Brookhaven Lab Mobilizes Resources in Fight Against COVID-19

April 6, 2020

UPTON, N.Y., April 6, 2020 — Scientists and staff at the U.S. Department of Energy’s (DOE) national laboratories are marshaling their expertise, unique facilities, and other key resources in the battle against COVID-19. At Brookhaven National Laboratory:

  • Research is already underway to better understand key characteristics of the virus that causes COVID-19 and its interactions with human cells, which could help guide the development of therapeutic drugs and vaccines.
  • Laboratory scientists and collaborators are using experiments and computational methods to identify the most promising drug/vaccine candidates, and developing tools to help other scientists keep up with the latest developments around the world.
  • The Laboratory has also gathered critical protective equipment as part of a Federal effort to support medical professionals, and is exploring options for making much-needed supplies.
Brookhaven researchers are marshaling experimental capabilities and computational resources in the fight against the COVID-19 pandemic. Image courtesy of Brookhaven National Laboratory.

“Brookhaven Lab has exceptional resources for addressing some of the most urgent scientific and logistical challenges of this pandemic,” said John Hill, director of Brookhaven Lab’s National Synchrotron Light Source II (NSLS-II), who is chairing a working group to coordinate the Lab’s COVID-19 science and technology efforts, and is serving on a team coordinating the COVID-19 research across all the DOE national labs.

“The speed with which the entire scientific community is attacking this problem is amazing,” he said, “and the whole Lab, whether working off site or on, is part of this effort.”

Deciphering protein structures

Even as the Laboratory operates with minimal staff to help keep the virus from spreading, experiments are running at two of NSLS-II’s protein crystallography beamlines to help find ways to thwart the virus. These experiments aim to characterize the atomic-level structure of viral components, including how they connect with receptors on human cells, so scientists can identify ways to block the infection-causing interactions.

NSLS-II, a DOE Office of Science user facility, provides x-ray beams to create those atomic-scale pictures.

These images represent protein structures related to COVID-19 that have been solved at synchrotrons around the world and deposited in the Protein Data Bank. Studies continue at those facilities and at Brookhaven’s NSLS-II to decipher the details of the viral proteins and their interactions with human cells in an effort to develop antiviral drugs and vaccines. (a) 6LU7, (b) 6W41, (c) 6VYO  Image courtesy of RCSB Protein Data Bank.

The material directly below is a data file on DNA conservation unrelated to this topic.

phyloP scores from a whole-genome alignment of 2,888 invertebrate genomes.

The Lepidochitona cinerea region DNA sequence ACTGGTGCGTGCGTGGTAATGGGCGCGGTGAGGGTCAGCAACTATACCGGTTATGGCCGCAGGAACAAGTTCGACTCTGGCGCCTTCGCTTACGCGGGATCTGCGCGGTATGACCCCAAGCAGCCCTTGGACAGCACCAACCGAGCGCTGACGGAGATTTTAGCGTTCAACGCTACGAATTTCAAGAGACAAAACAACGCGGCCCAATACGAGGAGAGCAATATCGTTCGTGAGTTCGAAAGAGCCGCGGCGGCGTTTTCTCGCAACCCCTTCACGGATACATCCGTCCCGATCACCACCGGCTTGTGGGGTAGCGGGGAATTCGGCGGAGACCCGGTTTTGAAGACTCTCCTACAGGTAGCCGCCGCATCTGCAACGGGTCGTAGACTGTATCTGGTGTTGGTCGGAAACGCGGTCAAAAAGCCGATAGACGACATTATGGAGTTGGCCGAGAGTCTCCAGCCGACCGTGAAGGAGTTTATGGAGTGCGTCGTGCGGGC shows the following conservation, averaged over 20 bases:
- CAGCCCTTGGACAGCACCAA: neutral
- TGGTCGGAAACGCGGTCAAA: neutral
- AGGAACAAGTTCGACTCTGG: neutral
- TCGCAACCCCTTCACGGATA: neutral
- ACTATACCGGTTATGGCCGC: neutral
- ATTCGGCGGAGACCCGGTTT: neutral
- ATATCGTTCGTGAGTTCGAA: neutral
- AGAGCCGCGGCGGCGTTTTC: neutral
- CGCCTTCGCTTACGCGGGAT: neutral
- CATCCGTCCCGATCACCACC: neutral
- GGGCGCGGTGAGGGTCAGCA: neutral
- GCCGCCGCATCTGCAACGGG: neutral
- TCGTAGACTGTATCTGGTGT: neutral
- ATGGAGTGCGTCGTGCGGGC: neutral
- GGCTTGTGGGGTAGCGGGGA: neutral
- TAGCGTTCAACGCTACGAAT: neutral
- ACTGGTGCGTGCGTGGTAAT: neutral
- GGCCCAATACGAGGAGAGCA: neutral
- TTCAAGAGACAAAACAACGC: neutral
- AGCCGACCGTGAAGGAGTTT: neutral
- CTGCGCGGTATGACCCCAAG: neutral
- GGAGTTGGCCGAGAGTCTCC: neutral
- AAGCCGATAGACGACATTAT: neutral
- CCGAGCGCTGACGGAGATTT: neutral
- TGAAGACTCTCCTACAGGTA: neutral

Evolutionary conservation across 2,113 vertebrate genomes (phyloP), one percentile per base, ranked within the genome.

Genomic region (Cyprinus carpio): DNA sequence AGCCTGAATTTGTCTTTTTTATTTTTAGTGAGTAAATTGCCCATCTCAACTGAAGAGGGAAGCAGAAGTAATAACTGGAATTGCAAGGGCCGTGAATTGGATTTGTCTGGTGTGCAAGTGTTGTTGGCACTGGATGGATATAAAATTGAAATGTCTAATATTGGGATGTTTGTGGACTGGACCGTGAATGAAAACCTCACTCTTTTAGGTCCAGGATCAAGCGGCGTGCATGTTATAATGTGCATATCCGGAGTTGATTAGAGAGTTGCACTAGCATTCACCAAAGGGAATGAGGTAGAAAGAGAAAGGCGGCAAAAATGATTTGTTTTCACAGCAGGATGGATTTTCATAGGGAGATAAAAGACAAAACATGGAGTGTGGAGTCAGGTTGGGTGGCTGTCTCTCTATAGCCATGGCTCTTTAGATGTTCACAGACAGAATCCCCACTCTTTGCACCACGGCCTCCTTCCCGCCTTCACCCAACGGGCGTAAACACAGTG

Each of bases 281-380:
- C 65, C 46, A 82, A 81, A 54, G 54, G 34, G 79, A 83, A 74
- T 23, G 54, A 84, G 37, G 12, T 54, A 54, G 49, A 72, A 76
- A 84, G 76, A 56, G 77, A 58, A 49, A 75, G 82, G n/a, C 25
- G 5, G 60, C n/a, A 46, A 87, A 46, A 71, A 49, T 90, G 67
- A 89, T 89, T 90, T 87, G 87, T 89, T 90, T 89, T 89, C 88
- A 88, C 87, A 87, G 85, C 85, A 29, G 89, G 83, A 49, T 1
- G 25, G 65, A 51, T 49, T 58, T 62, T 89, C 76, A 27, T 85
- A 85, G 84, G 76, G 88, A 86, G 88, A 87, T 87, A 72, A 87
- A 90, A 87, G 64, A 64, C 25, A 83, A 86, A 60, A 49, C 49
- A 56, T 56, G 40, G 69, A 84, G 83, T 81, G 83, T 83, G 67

“NSLS-II has the brightest synchrotron x-rays in the world for studying the proteins in the virus and understanding better the processes hijacked in infected cells,” said Sean McSweeney, leader of Brookhaven Lab’s structural biology program. “The high brightness means we can get ‘pictures’ from tiny crystal samples of the proteins. We don’t need to spend weeks, or months, growing big crystals, which is typically a bottleneck in protein crystallography. We also have methods for testing potential drugs that bind to these proteins and then collecting and sifting through data very rapidly—all of which greatly speed the process of discovery.”

Scientists from several pharmaceutical companies and academic researchers have already collected data, and more are expected each week, in some cases collaborating in the search for antiviral agents and targets for vaccines. Brookhaven scientists are engaged in this work as well.

“One group, which includes scientists from the biology department, is working to solve the structure of an ‘envelope’ protein embedded in the virus’s membrane. This protein is important to the virus’s life cycle,” McSweeney said. “Deciphering these structures will provide atomic-level data that could guide the development of drugs that bind to the proteins and interfere with their functions so the virus can no longer infect cells or replicate.”

The structural studies may help identify viral components that are most likely to trigger the production of antibodies—chemicals produced by the immune system that can fight off an infection. These immune-system-triggering proteins, known as antigens, form the basis of most vaccines.

“The Department of Energy has been exceptionally helpful in fast-tracking the approval process for this research,” Hill said. “Every proposal is getting beamtime.”

Much of the data will be published in the open research literature and deposited in the globally accessible Protein Data Bank so that scientists everywhere can learn from one another and build on each other’s efforts.  Brookhaven is also hosting a centralized portal to streamline access to all the structural biology resources across the DOE complex.

Brookhaven is also fielding requests to pursue COVID-19 protein studies at its new cryo-electron microscopy (cryoEM) facility—the Laboratory of BioMolecular Structure—which is currently under construction adjacent to NSLS-II.

“The Laboratory and DOE both recognize how crucial this facility will be to advancing our understanding of COVID-19, particularly for studying the large protein complexes that span cell membranes,” said Hill. “We are so grateful to everyone who is working to bring this facility into operation at an accelerated pace.”

Computational approaches

Once scientists know the viral components they want to target for developing therapeutic agents, they need to know which small drug-like molecules will fit into the viral-protein pockets or the cell-surface receptors to which the virus binds. Brookhaven scientists are working on that piece of the puzzle, too.

NSLS-II, for example, can run experiments using samples of viral or receptor proteins and drug candidates together to find which fit best and offer the most promise of blocking infection.

Scientists are using supercomputing resources at Brookhaven and across the U.S. to screen the chemical structures of a wide range of small molecules that might be able to block key viral functions. Image courtesy of Brookhaven National Laboratory.